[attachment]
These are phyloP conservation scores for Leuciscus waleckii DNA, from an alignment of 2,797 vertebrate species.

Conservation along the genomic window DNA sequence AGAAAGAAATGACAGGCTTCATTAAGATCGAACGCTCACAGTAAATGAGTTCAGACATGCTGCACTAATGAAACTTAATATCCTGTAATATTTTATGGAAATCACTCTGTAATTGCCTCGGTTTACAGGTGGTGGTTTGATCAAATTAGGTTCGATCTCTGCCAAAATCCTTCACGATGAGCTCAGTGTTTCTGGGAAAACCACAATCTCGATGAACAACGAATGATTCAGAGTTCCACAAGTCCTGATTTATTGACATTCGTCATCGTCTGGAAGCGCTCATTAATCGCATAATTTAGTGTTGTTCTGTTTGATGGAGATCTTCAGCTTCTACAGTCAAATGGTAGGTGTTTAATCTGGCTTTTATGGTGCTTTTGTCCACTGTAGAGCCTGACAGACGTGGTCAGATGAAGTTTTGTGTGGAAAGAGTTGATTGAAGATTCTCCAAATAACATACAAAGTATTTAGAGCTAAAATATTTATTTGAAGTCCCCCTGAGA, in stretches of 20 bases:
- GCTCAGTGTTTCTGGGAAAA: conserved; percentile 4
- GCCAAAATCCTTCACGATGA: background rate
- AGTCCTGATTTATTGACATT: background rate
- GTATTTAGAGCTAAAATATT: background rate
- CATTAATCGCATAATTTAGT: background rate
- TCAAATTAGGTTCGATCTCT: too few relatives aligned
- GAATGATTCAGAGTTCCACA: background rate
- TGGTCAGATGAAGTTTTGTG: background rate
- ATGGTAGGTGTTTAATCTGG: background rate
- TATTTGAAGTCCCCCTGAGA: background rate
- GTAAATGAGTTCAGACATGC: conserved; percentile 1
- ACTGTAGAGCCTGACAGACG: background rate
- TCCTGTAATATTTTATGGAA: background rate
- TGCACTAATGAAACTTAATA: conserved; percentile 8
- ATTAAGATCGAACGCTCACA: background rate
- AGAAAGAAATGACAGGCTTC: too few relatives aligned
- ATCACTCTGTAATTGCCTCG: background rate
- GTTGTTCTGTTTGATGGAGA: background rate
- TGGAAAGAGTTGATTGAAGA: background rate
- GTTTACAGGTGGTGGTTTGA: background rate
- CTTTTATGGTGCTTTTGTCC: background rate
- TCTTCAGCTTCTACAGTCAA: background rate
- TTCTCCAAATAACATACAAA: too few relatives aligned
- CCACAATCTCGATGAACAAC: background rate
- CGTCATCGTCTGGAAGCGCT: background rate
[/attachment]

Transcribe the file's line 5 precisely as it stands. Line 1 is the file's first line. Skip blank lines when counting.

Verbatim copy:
- AGTCCTGATTTATTGACATT: background rate